Shirley MacLaine Film Descends Into Chaos as Director Feuds With Financier and Crew Goes Unpaid

The first couple times, he said no.

But like most people in the entertainment industry, Andy Zolot wasn’t working much. So when the offer came around again to work on an independent film starring Shirley MacLaine, he agreed.

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“Fuck it,” he said. “It’s Shirley MacLaine. And I need the check.”

The film — “People Not Places” — offers a case study in the desperate state of the business.

The budget was probably too low, but Zolot hoped the production could pull off something special. He did not know how bad it would get once he and a couple dozen other crew members showed up for pre-production in March in Atlantic City, N.J.

The director, Brad Furman, came in late, blew off meetings, screamed at people and stalled on cost-reducing cuts to the script, according to five other crew members, many of whom asked not to be identified to avoid being sued.

After weeks of chaos, the principal financier, Jeff Katz, backed out. In a statement, Katz blamed Furman’s conduct and disputes over the budget.

The crew was sent home in mid-April. They are still owed about $245,000, according to multiple crew members.

Furman’s attorney, Marty Singer, denied misconduct, saying in a letter that Furman is a “consummate professional” and that Katz is to blame for “any alleged ‘chaos’” during pre-production. Singer also said that Furman missed meetings because he was hospitalized while recovering from gallbladder surgery.

Furman has not given up on the film. He is now shooting it – from a script written by his mother – using money from his family to pay the new crew.

The former crew are now lodging complaints with the state of New Jersey and their unions, and wondering why the Directors Guild of America hasn’t shut the production down.

“This whole thing is really a disaster,” said another crew member. “This has been insane.”

In a statement, the DGA said it is working to get people paid.

“The DGA is aware of this situation and is working to ensure that both the DGA members who performed the initial work and the DGA members who are now working will receive everything they are entitled to under our collective bargaining agreement,” the union said.

Singer said that Katz was “solely” responsible for paying the former crew, but added that Furman is working with the unions to make sure that everyone will be paid.

Furman directed “The Lincoln Lawyer,” “The Infiltrator” and “City of Lies.” He recently wrapped “Tin Soldier,” starring Jamie Foxx and Robert De Niro. “People Not Places” is a labor of love that he has been trying to get off the ground for years. At 90, MacLaine is in nearly every scene, playing a dying woman who befriends a homeless man played by Stephen Dorff.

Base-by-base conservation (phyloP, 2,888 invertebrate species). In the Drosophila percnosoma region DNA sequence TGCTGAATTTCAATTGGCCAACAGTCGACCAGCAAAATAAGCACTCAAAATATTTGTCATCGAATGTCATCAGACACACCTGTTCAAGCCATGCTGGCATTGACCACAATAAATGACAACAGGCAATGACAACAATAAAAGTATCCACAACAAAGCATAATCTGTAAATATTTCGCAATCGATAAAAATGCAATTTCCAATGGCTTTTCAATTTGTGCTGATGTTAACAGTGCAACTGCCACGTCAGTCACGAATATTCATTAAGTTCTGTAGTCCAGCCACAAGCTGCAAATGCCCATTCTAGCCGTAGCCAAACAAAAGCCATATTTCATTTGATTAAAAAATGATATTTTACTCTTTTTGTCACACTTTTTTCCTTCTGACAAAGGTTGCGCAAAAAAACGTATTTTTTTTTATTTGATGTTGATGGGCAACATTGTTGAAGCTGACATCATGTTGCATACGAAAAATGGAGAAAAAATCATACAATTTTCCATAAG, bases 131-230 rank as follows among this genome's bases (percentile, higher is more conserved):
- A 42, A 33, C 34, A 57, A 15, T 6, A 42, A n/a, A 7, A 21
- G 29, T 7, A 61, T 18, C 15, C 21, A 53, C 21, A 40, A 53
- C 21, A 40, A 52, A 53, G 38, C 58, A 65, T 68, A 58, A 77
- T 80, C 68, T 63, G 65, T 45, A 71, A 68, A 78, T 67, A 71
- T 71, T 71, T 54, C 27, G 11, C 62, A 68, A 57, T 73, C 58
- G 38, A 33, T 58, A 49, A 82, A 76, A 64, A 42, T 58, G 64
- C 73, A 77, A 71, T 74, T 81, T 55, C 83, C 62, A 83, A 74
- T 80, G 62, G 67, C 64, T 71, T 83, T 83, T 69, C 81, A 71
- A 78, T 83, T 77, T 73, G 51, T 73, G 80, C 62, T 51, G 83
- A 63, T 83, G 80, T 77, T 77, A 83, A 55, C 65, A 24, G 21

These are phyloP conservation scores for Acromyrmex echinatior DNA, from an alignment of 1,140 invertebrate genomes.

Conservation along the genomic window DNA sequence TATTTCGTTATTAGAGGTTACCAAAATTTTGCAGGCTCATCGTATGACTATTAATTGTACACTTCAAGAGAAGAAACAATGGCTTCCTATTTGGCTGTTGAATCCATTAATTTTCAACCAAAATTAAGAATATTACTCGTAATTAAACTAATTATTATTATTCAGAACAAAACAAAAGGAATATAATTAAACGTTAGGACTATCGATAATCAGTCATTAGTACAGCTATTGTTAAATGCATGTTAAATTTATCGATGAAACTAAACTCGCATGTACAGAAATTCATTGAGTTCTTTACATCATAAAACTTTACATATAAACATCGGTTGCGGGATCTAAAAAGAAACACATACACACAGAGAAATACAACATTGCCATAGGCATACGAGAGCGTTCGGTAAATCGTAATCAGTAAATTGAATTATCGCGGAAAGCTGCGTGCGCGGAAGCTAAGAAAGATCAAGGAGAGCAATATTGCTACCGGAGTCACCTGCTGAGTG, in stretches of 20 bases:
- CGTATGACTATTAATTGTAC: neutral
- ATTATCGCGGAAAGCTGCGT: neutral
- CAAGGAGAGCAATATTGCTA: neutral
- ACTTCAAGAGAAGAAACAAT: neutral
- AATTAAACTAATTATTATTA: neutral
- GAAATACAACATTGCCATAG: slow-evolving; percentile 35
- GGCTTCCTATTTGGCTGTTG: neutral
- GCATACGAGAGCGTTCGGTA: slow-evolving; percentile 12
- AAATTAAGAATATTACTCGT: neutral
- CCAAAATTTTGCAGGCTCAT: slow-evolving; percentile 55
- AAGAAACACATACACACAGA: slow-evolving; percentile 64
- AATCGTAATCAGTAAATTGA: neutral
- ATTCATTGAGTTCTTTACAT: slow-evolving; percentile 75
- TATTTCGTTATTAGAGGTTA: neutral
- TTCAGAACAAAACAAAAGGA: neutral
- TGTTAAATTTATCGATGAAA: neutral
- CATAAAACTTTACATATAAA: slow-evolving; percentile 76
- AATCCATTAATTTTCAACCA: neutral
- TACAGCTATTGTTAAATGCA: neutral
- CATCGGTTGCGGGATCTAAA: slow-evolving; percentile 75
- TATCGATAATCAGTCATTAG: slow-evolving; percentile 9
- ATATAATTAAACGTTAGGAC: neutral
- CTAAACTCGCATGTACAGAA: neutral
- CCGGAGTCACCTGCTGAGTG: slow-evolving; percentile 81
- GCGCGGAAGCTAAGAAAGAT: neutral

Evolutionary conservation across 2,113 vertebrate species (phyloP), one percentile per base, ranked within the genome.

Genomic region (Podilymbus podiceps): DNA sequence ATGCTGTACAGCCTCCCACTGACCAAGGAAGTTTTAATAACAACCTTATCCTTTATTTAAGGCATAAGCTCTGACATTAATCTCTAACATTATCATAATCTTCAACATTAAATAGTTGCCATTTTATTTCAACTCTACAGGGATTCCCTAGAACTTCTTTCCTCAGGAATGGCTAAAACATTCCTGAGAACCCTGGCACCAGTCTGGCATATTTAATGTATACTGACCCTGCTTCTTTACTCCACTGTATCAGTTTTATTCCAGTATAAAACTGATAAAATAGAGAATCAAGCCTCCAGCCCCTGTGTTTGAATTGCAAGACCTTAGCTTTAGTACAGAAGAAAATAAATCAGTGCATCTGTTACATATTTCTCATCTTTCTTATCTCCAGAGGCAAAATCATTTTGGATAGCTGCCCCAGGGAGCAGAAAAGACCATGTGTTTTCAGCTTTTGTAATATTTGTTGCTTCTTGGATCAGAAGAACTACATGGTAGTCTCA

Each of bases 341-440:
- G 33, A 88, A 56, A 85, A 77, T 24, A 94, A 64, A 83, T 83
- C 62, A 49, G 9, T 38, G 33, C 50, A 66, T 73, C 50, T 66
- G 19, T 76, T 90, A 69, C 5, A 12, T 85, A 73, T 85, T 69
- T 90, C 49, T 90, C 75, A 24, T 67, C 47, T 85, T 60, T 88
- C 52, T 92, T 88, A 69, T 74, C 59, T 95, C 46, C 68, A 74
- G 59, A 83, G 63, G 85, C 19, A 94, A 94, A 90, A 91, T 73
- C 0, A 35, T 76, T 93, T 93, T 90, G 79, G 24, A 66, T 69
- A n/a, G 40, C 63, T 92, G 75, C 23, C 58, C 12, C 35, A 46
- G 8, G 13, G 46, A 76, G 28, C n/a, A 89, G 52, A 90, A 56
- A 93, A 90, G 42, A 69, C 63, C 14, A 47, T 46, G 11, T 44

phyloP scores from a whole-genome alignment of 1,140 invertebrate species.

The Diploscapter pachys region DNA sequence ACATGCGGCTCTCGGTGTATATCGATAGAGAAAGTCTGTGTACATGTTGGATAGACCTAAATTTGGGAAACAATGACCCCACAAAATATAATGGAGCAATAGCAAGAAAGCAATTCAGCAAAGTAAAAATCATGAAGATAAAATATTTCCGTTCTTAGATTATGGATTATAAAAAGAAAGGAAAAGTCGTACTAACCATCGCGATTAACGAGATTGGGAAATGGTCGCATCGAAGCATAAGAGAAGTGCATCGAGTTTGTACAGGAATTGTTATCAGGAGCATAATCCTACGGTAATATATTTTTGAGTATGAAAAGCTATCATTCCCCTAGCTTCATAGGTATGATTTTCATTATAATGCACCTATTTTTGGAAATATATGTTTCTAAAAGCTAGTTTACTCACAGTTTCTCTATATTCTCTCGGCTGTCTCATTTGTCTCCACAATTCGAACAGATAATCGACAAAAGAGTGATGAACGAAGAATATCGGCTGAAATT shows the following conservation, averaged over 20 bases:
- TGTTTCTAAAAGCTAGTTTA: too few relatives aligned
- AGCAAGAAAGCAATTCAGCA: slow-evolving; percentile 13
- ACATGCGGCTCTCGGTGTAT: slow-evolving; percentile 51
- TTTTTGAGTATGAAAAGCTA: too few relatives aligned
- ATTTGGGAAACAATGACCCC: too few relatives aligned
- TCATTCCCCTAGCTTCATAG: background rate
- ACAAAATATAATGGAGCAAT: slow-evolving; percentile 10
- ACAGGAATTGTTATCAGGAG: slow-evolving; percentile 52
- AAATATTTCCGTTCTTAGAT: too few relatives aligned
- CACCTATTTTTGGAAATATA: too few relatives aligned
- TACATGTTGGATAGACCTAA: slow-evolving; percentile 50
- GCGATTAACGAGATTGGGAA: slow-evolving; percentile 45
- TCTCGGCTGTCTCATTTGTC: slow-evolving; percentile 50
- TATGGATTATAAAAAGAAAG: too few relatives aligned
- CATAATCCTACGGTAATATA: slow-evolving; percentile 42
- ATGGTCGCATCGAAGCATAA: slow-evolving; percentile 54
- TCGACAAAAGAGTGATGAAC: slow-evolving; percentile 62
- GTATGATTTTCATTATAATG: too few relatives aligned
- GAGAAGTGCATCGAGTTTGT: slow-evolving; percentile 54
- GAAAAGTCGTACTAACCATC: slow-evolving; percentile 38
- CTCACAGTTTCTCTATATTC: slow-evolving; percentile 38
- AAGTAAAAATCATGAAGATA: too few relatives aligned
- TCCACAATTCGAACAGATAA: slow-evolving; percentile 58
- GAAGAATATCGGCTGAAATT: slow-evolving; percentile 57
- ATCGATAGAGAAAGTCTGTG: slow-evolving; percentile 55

“We are both honored to be part of the film under the direction of Brad Furman whose talent and passion to tell this story moved us tremendously,” MacLaine and Dorff said in a statement. “We look forward to bringing it to the screen (with him).”

Last fall, Furman appeared to have the financing in place. Katz, a wealthy investor from Philadelphia, agreed to put up the entire cost. An early budget came in at $2.6 million, while other estimates pegged it at $2.95 million and $3.4 million.

But after some delays and a lot of back and forth, Zolot and his crew concluded that shooting the script as written would probably take 35 days and cost at least $5 million.

Furman agreed to cut down the script. But when the revised version came in, three weeks into pre-production, it was only 10 pages shorter. One scene involving a forest fire was replaced with a knife fight in the bed of a moving pickup truck, which crashes into an electrical pole and explodes. Two crew members thought that might be costlier than the fire.

According to the crew, Furman insisted the new script could be shot in 24 days. Fights raged over the budget and the schedule.

Pre-production was haphazard. Katz insisted on approving expenditures, and sometimes handed out cash from his pocket to pay for production expenses. He began to fear that he wasn’t being told everything. At $2.6 million, he had a chance of making his money back. At $5 million, forget it.

So he pulled the plug.

“We agreed to finance the production under certain budgetary terms and conditions initially presented by Mr. Furman,” Katz said in his statement. “Upon realization during the pre-production period that those budgetary terms, including the proposed schedule, were not plausible, and the underlying conduct by Mr. Furman in regard to such, we pulled out of the production.”

He added that Furman is now using crew, locations and materials from the pre-production period “without our permission or reimbursement in his current film.”

Furman contends that he was still working to cut the script to meet Katz’s budgetary demands when Katz backed out. Everyone agrees that the former crew has not been paid – but Katz and Furman each contend the other is at fault.

Meanwhile, Furman is trying to finish the film in 24 days. The former crew, some of whom agreed to work well below their standard rate, have no idea when or if they will see their money.

“This is what happens when work gets slow,” said another crew member. “People start considering projects like this because they have no choice.”

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